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Griffin v. Condon

United States District Court, E.D. Michigan, Southern Division

October 25, 2017

LOUIS CONDON, et al., Defendants.



         Before the court is Plaintiff's motion for attorney's fees, costs, and postjudgment interest, filed August 11, 2017. Defendants filed a brief in response on September 8, 2017; Plaintiff submitted a reply on September 18, 2017. Pursuant to L.R. 7.1(f)(2), the court did not hear oral argument.


         Initially representing himself, Plaintiff Randle Griffin brought this action against the defendant corrections officers in 2011. Plaintiff alleged Defendants violated his First Amendment rights while he was incarcerated at Gus Harrison Correctional Facility in Adrian, Michigan. The case was initially dismissed, but the dismissal was reversed by the Sixth Circuit. Plaintiff's attorneys filed an appearance in 2014, after the case was remanded.

         Subsequently, the parties engaged in significant discovery and motion practice. Ultimately, Defendants' motion for summary judgment was denied and the matter proceeded to trial. After several days of trial, the jury returned a verdict in Plaintiff's favor on January 24, 2017. The jury awarded Plaintiff a total of $12, 500, including punitive damages.

         Defendants filed a motion for judgment as a matter of law, which was denied on July 14, 2017. The court entered judgment for Plaintiff in the amount of $12, 565.73, including prejudgment interest. Plaintiff now seeks attorney's fees, costs, and postjudgment interest pursuant to 42 U.S.C. § 1988(b).[1]


         Section 1988(b) permits a prevailing party in a 42 U.S.C. § 1983 case to seek reasonable attorney's fees and costs. The court should award attorney's fees and costs to “a prevailing plaintiff . . . unless special circumstances would render such award unjust.” Hensley v. Eckerhart, 461 U.S. 424, 429 (1983) (citations omitted). An attorney's fee award to a prevailing party who is a prisoner is limited by the Prison Litigation Reform Act, 42 U.S.C. §1997e(d).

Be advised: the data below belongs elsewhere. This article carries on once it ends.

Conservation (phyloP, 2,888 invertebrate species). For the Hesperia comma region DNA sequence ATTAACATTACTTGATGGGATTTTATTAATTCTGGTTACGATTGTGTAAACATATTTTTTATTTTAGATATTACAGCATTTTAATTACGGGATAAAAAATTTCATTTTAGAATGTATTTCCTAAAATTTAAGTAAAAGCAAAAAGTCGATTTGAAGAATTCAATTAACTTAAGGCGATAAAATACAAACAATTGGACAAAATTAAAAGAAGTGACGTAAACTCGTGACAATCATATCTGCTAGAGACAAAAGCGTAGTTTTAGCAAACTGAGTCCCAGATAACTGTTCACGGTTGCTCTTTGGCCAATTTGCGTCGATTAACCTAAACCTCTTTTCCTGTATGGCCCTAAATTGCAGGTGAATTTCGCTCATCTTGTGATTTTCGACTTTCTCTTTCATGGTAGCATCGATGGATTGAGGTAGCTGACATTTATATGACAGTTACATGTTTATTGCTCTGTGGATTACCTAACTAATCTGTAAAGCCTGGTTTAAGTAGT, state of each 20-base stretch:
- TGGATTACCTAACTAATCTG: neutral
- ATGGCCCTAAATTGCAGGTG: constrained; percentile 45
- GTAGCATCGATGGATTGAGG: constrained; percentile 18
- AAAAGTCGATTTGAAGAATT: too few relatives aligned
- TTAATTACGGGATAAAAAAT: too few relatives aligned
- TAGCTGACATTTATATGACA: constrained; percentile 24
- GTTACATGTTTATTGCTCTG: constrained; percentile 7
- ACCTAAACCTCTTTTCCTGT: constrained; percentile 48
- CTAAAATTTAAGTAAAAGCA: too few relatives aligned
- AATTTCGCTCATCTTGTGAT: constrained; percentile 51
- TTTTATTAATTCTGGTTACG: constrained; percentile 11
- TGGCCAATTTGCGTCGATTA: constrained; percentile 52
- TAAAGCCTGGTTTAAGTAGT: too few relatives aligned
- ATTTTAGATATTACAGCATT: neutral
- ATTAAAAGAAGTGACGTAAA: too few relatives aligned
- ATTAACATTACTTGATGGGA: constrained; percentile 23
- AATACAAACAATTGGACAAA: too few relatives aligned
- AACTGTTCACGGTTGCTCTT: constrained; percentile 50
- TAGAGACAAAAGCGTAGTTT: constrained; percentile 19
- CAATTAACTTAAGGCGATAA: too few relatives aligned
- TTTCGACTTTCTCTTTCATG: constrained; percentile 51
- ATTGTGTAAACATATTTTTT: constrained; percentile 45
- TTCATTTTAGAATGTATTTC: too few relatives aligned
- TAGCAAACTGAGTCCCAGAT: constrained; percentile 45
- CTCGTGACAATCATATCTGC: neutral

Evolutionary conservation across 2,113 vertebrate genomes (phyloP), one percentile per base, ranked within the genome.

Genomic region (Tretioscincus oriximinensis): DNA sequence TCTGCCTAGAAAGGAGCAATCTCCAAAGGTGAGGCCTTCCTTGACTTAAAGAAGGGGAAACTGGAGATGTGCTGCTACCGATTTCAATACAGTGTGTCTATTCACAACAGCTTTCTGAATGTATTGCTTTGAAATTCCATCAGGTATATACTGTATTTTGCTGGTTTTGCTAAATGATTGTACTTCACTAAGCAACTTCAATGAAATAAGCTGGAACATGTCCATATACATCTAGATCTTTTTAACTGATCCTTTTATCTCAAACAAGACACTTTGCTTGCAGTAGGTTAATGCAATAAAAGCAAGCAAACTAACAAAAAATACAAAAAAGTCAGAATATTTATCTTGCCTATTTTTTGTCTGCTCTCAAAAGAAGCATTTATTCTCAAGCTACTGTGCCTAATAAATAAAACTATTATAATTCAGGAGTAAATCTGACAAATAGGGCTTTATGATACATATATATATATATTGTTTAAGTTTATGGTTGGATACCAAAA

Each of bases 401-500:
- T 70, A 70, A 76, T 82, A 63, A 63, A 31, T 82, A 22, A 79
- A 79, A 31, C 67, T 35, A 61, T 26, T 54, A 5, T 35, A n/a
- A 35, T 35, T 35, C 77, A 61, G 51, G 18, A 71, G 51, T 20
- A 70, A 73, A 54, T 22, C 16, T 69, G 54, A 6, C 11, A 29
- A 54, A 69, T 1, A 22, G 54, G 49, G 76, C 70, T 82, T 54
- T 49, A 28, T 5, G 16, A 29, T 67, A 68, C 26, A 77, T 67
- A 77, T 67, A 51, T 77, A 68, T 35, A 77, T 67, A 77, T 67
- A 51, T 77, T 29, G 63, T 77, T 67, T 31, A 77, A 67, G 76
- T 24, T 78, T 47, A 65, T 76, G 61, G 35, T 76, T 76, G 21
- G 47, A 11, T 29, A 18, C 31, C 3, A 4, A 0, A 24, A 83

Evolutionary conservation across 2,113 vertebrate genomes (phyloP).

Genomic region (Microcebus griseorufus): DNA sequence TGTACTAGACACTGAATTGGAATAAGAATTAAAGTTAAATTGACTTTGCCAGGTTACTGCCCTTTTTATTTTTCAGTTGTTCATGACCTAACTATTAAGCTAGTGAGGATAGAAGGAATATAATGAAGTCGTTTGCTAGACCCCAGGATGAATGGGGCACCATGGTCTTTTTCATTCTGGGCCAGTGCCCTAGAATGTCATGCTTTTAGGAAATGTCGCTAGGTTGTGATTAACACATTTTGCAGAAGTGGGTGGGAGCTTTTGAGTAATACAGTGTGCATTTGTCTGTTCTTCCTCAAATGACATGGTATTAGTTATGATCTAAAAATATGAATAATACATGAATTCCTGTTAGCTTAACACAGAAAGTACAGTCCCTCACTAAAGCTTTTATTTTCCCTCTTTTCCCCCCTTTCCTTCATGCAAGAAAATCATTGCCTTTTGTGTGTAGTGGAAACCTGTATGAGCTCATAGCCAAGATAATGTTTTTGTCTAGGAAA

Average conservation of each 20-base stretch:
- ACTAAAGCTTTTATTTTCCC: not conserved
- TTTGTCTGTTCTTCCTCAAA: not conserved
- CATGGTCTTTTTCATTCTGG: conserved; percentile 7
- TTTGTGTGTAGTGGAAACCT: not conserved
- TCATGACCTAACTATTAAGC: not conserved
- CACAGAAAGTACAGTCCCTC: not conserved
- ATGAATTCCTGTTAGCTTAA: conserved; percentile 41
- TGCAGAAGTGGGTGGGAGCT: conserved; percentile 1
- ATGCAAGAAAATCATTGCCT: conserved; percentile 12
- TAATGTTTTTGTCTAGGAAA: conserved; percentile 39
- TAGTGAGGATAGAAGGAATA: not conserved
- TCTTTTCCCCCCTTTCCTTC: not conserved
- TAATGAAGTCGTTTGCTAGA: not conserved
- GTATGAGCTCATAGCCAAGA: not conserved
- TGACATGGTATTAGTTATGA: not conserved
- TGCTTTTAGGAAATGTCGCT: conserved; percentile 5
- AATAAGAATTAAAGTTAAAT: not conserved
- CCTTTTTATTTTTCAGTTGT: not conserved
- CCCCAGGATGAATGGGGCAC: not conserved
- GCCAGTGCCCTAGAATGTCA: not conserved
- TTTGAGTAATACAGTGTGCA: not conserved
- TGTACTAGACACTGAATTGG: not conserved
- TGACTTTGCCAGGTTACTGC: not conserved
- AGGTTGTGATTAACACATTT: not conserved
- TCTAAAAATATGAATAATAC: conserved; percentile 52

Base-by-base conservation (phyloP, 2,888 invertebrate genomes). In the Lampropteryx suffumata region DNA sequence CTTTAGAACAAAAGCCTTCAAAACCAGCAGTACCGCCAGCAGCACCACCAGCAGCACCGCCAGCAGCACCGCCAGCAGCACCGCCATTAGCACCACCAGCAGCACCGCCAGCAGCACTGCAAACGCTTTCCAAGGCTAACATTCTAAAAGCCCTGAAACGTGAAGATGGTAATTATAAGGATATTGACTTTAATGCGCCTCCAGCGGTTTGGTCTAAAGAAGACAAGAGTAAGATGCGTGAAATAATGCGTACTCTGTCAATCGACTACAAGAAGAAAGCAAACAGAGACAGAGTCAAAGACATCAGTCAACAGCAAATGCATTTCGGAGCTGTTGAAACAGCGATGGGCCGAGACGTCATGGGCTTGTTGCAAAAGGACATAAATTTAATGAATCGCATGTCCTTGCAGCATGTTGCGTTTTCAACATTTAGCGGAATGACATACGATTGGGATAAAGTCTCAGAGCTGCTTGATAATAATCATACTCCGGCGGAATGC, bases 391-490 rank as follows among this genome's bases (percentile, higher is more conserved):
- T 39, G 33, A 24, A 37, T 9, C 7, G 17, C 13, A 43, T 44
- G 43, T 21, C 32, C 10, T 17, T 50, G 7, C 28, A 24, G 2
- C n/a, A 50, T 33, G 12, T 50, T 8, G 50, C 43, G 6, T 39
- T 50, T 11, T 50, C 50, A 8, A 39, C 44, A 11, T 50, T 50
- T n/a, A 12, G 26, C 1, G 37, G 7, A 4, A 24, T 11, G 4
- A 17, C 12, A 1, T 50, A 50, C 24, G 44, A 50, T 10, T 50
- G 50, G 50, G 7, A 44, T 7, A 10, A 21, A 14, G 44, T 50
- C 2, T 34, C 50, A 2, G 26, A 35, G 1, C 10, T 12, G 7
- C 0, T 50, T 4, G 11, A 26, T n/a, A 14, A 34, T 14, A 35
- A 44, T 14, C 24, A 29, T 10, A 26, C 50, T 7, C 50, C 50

42 U.S.C. § 1997e(d) provides four steps for determining an attorney's fees award: (1) determining whether Plaintiff prevailed for the purposes of § 1988; (2) calculating the amount of attorney's fees due under the lodestar method; (3) determining whether the amount of the fee is proportionate to the court ordered relief for the violation, or if the fee was directly and reasonably incurred in enforcing the relief ordered for the violation; and (4) if a monetary judgment is awarded, the Court will apply some portion of the judgment, not to exceed 25%, to satisfy the fee award and limit the total award of attorney's fees to 150% of the judgment.

Siggers-El v. Barlow, 433 F.Supp.2d 811, 820 (E.D. Mich. 2006) (citing Morrison v. Davis, 88 F.Supp.2d 799, 809 (S.D. Ohio 2000)). See also Walker v. Bain, 257 F.3d 660, 667 (6th Cir. 2001) (“We believe that § 1997e(d)(2) must be read to limit defendants' liability for attorney fees to 150 percent of the money judgment.”).

         The parties do not dispute that Plaintiff is the prevailing party here. Recognizing §1997e(d)(2)'s limitation on attorney's fees, Plaintiff seeks fees in the amount of 150% of the judgment, or $18, 848.60. Plaintiff's attorneys expended hundreds of hours conducting discovery, motion practice, and trial. In the court's experience, the calculation of a reasonable lodestar amount in the usual manner would result in a figure significantly higher than that sought by Plaintiff. Given the amount of work involved, the level of experience of counsel, and the results achieved, the court finds that $18, 848.60 is well within the limits of a reasonable attorney fee.

         Defendants argue that the court should exercise its discretion in favor of applying 25% of the judgment to satisfy the attorney's fees awarded against them. See 42 U.S.C. § 1997e(d)(2). Given the constitutional rights at stake and the jury's indication that Defendants' actions warranted punitive damages, the court finds no basis to significantly reduce the jury's award to Plaintiff in order to satisfy the award of attorney's fees. The court will assess $1 of the judgment amount toward the award of attorney's fees. See Morrison v. Davis, 88 F.Supp.2d 799, 811 (S.D. Ohio 2000) (“In light of the facts of this case, the constitutional rights implicated, and the jury's clear signal that the Defendants should be punished, the Court finds that a $1 assessment against the judgment is within its discretion under § 1997e(d)(2).”).

         Plaintiff also seeks an award of costs. Plaintiff has not, however, submitted appropriate documentation supporting his request for costs. Plaintiff may submit a properly supported bill of costs to the Clerk of the Court pursuant to Local Rule 54.1, ...

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